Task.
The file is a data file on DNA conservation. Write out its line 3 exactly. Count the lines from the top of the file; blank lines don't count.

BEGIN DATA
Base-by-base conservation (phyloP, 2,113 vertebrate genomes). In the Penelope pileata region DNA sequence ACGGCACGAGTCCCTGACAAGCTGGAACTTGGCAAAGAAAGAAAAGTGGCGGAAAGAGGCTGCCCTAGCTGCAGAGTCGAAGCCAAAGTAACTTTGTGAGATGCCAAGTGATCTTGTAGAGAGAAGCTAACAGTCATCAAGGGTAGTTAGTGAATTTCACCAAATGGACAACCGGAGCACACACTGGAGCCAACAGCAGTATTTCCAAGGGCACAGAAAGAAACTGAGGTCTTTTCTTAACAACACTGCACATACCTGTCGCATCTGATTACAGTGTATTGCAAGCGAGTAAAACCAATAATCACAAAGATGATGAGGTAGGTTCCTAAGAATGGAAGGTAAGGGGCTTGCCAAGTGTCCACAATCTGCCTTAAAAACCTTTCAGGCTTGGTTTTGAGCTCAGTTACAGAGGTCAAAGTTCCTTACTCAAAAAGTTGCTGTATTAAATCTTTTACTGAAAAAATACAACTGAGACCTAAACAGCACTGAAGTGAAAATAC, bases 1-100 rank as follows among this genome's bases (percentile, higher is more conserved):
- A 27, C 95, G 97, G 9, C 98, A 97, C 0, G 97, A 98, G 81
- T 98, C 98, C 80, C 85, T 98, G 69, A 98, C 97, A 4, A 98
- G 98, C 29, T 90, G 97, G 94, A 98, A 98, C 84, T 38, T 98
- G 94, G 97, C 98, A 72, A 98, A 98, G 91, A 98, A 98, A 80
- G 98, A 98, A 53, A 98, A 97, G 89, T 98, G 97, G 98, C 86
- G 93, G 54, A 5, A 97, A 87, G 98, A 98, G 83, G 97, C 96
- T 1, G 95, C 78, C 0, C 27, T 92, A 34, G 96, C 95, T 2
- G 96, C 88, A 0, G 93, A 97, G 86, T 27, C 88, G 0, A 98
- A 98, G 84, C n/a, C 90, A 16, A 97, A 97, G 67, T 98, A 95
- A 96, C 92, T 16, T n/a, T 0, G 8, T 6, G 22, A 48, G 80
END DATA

- T 98, C 98, C 80, C 85, T 98, G 69, A 98, C 97, A 4, A 98